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Coriolis effect The Coriolis effect, or force, produces a deflection of moving objects and currents to the right in the Northern Hemisphere and to the left in the Southern Hemisphere. The force ranges from zero at the equator to a maximum at the poles and can be understood by considering the rotation of the Earth from a position above the poles. If we look down from above the North Pole, the rotation appears to be counterclockwise, and from above the south Pole it appears to be clockwise. Points on or very near the poles do not have to travel far during one rotation of the Earth about its axis because the circular path traveled has a relatively small diameter, whereas points that lie on the equator must speed through space at 1,000 miles per hour (1,600 km/hr) to complete a rotation, traveling a distance approximately the length of the Earth's diameter within 24 hours.
As air and water move poleward from the equatorial regions, they bring with them the higher velocity they acquired while traveling closer to the equator. The slower speeds of rotation of the Earth under the moving air and water cause these fluids to move a greater distance per unit time than the underlying Earth, and this results in a deflection to the right in the Northern Hemisphere, and to the left in the Southern Hemisphere. Likewise, air and water moving from the poles to the equator will be moving slower than the underlying Earth, this time causing the Earth to move more per unit time than the air or water. This again causes a deflection to the right in the Northern Hemisphere, and to the left in the Southern Hemisphere.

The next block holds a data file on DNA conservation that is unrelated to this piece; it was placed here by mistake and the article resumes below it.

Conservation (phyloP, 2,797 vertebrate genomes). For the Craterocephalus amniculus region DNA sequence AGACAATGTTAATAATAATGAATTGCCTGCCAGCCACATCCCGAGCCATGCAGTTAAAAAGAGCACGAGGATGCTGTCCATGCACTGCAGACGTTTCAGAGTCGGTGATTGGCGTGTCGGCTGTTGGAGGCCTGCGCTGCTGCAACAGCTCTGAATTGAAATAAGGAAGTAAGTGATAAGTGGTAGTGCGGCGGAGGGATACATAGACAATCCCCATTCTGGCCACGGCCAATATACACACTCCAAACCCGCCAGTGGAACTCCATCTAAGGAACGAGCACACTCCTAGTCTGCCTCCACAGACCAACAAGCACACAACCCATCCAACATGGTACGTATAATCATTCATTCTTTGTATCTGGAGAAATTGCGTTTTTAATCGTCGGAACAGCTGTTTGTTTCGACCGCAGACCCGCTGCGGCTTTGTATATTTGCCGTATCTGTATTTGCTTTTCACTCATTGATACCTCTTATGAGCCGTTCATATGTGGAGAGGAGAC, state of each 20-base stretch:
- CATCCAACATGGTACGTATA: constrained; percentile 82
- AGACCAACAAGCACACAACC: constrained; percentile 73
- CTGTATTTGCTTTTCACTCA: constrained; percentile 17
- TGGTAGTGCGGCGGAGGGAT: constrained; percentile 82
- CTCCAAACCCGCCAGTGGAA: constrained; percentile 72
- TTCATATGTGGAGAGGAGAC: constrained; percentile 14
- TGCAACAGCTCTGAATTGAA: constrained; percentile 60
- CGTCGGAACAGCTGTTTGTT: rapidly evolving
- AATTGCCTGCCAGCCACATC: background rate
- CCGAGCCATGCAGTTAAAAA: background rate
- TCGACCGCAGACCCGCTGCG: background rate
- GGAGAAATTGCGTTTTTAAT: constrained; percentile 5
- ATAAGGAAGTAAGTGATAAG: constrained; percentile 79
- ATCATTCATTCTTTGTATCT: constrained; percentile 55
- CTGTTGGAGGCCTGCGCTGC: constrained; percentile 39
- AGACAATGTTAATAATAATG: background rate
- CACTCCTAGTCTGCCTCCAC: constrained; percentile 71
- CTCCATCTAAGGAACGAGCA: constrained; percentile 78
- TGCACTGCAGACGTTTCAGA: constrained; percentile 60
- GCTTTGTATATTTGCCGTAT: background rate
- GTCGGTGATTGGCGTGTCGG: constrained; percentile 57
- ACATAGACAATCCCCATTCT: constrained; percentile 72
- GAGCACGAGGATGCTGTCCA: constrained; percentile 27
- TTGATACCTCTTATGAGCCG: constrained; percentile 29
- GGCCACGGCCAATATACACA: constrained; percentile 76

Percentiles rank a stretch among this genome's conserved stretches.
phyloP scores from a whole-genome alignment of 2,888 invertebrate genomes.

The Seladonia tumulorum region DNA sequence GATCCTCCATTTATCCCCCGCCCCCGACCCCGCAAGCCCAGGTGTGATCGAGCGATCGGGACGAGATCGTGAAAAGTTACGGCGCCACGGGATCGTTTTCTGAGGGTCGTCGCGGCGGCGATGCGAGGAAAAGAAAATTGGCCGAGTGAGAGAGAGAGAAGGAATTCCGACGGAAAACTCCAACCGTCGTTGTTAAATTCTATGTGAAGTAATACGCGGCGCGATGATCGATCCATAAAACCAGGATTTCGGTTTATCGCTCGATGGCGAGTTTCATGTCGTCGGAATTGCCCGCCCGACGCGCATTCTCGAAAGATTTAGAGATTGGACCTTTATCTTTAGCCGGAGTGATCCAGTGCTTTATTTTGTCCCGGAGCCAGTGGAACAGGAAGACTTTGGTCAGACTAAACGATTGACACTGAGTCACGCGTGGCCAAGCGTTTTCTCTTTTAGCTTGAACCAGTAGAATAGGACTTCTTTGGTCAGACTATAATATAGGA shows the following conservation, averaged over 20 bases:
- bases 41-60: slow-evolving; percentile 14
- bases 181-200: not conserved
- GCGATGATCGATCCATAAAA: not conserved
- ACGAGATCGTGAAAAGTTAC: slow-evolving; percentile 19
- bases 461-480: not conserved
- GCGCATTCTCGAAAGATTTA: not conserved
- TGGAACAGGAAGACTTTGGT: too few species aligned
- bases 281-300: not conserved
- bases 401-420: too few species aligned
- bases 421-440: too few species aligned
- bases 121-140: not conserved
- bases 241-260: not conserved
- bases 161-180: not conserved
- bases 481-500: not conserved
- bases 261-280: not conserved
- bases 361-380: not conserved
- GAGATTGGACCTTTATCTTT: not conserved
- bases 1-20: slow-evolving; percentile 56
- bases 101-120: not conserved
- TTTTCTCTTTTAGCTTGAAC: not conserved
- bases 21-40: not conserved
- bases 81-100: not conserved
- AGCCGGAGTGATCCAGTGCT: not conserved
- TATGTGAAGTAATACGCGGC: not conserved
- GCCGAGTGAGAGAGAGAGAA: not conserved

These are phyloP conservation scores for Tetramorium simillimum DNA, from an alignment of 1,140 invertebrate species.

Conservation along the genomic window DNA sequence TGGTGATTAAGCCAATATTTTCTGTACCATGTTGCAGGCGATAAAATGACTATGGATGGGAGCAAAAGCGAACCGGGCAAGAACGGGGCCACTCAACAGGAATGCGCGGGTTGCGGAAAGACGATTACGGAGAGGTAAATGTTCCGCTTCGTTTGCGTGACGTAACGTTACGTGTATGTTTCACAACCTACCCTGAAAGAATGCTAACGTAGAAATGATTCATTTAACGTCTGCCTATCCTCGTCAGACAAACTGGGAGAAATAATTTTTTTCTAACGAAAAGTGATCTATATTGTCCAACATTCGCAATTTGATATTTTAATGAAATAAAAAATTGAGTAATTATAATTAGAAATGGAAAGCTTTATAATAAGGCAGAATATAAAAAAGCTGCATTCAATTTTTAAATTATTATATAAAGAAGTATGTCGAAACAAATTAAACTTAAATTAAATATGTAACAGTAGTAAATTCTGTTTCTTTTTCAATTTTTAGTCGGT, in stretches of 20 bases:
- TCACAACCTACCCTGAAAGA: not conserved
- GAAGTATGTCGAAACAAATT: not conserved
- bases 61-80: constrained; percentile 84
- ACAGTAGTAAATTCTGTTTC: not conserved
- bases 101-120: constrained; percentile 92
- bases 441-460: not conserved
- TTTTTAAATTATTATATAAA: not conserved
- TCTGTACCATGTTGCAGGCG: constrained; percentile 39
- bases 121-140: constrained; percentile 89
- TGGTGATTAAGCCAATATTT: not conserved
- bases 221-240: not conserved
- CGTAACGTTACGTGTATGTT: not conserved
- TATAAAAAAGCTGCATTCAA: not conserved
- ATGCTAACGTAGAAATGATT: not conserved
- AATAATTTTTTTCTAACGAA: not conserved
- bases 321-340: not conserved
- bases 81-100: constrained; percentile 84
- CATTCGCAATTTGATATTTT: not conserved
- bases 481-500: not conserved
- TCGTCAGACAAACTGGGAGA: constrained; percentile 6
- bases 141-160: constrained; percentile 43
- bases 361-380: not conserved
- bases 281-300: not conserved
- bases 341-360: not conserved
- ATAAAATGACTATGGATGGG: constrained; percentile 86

See also atmosphere; Coriolis, Gustave.
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